I once danced with my shadow. It occurred in Haiti at a party given for us by the Haitian sculptor, Murat Brierre. It was held at night on a flat rooftop of a tavern outside of Port au Prince. One had to climb a wooden step ladder to get to the roof. Nothing was initially on the roof, then chairs arrived, a table, a phonograph and lastly food and drinks. People would climb the ladder, stop by and pay tribute to Murat and then leave. It was a full moon, Haitian music was provided by the record player. A white masonry wall was on one side of the roof. I engaged one of the local ladies to dance and noticed our shadow projected on the masonry wall by the moonlight. We danced not only together but also with our shadows. At that time the shadows were part of the dance and a part of us. No drugs were involved and it was not a Vodou event, although it caused a trance like feeling. The experience generated the art piece shown in B-2. Art only captures part of an experience. That evening I may have danced with the daughter of the vodou goddess, Erzulie Freda.
Figure B-2. Murat’s Party, JD Sage, 1980.
Erzulie Freda is probably the most popular of all the Loas ( Lwas ) in Haitian Vodou, who among other traits represents the moon. She loves to dance and is the most graceful of all the loa ( lwa ). She is quite special to men and will dance with them, kiss and caress them, even in an often embarrassing manner. She represents the epitome of femininity and compassion. She is also the patron Lwa of iron and technology. Her symbols are a heart, a mirror, and a fan. Figure B-3 is a traditional symbol for her. (https://en.wikipedia.org/wiki/Erzulie)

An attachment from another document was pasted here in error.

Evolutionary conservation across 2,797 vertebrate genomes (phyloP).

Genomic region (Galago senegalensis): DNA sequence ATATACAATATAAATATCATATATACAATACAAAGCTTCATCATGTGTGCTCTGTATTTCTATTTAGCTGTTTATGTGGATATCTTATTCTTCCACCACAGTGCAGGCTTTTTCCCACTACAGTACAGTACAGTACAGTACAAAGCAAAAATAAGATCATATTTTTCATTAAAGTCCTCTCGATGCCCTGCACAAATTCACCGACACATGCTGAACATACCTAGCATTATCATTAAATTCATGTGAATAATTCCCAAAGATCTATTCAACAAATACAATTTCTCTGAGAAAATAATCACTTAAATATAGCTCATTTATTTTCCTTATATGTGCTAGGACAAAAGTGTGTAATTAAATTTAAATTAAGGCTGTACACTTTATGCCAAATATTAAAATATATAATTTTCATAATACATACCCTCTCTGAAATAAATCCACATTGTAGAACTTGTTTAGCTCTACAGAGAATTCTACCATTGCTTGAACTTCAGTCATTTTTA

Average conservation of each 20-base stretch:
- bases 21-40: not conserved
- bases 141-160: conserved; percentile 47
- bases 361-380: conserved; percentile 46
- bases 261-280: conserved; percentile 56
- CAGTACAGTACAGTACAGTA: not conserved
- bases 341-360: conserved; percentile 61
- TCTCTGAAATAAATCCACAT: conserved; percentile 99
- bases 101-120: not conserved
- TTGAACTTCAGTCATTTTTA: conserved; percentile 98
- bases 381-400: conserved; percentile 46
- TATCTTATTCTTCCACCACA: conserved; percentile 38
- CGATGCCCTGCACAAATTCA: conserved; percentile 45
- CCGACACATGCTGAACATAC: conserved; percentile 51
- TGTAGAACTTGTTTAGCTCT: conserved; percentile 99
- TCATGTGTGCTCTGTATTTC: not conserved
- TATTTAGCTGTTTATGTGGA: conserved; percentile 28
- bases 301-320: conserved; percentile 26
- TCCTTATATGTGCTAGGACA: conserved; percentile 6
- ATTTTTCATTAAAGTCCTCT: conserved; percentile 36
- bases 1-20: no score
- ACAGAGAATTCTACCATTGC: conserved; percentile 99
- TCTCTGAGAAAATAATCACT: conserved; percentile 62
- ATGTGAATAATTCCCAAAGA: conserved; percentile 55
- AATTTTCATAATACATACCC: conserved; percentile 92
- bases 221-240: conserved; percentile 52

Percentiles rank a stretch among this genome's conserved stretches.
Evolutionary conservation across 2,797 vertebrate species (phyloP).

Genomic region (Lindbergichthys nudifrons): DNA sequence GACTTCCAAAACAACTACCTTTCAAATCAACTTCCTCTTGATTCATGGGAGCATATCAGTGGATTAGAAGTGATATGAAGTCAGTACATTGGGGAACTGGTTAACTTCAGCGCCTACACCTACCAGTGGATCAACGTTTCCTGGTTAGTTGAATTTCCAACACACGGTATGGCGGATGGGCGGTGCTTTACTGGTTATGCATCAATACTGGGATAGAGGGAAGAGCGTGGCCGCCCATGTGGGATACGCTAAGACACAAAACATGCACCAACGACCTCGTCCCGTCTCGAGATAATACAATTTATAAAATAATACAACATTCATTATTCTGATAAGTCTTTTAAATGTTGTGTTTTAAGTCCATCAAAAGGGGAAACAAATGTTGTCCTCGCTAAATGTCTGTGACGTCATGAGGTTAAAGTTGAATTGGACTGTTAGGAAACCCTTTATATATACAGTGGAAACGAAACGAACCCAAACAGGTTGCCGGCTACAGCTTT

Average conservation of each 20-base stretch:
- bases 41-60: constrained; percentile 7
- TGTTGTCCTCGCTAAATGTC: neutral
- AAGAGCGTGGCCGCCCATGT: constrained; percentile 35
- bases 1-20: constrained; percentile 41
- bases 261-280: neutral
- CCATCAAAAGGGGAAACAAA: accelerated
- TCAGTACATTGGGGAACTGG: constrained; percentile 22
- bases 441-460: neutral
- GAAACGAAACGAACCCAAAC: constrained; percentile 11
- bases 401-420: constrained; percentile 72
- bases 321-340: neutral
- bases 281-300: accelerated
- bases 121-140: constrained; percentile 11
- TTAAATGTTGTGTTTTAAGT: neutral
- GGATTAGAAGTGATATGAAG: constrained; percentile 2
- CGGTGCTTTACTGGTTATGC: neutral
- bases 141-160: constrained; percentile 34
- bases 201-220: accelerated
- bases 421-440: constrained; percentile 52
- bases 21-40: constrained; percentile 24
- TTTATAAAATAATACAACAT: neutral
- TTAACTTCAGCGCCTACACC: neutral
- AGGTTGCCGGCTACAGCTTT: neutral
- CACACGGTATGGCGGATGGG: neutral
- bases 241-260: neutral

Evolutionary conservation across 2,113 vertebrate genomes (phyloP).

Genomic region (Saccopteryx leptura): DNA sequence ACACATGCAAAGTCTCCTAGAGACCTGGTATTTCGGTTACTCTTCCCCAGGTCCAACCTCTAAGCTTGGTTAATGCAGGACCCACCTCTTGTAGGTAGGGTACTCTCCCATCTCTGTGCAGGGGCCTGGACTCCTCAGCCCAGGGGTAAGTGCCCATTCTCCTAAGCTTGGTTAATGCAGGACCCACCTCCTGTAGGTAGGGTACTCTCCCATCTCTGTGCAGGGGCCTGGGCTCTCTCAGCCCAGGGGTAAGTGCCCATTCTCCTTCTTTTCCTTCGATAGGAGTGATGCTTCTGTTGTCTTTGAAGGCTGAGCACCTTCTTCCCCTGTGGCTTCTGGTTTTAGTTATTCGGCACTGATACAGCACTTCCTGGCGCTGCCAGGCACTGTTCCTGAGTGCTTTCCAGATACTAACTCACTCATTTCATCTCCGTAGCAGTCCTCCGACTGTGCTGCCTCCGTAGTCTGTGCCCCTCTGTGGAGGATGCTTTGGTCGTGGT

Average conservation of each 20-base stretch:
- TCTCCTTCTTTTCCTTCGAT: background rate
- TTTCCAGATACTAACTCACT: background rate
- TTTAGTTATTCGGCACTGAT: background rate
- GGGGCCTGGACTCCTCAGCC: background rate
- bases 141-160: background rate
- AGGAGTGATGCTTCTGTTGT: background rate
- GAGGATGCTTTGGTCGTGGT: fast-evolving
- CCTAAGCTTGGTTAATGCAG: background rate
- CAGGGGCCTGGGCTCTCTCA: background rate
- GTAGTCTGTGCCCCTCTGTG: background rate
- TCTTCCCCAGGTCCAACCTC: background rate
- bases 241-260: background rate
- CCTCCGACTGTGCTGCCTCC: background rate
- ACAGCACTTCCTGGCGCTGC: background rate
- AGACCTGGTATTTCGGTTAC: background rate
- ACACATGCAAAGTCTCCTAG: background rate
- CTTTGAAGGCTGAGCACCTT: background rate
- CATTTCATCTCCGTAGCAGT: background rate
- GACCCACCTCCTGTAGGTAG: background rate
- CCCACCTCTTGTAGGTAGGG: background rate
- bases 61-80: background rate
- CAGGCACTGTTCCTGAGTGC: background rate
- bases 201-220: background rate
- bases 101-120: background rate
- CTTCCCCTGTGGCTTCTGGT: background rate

Figure B-3. Traditional Erzulie Freda Veve, public domain image.
Murat Brierre (1938–1988) was one of Haiti’s principal metal sculptors. He sculpted works that reflected both Christian and Haitian Vodou themes. He is recognized to be one of the best Haitian sculptors. He probably knew Erzulie Freda. His works have been exhibited in many countries, in such places as the Abbaye de Daoulas, the Grand Palais, the Brooklyn Museum, the Modern Art Museum of Mexico and the Musée du Montparnasse. His work is part of the permanent collections at the Waterloo Museum, the Davenport Museum, the Milwaukee Art Museum, Le Centre d’Art, the Musée d’art Haïtien du Collège Saint-Pierre and the Musée de Panthéon National Haïtien. (https://www.lecentredart.org/portail-de-lart-haitien/the-artists/brierre-murat/?lang=en) Figure B-4 shows a sample of his metal art works.
On a visit to Haiti in 1979, My wife and I visited Murat at his home on the outskirts of Port au Prince. I asked to see his studio. his studio was his open back yard. He used only a ruled straight edge, a piece of string with a pencil or chalk on the end, a sharp metal chisel and a piece of railroad rail as an anvil. Talk about minimal sculptural tools to make large metal creations. He passed away in 1988 at the age of 50.
Figure B-4. Murat Brierre, “Lolas” Public Domain image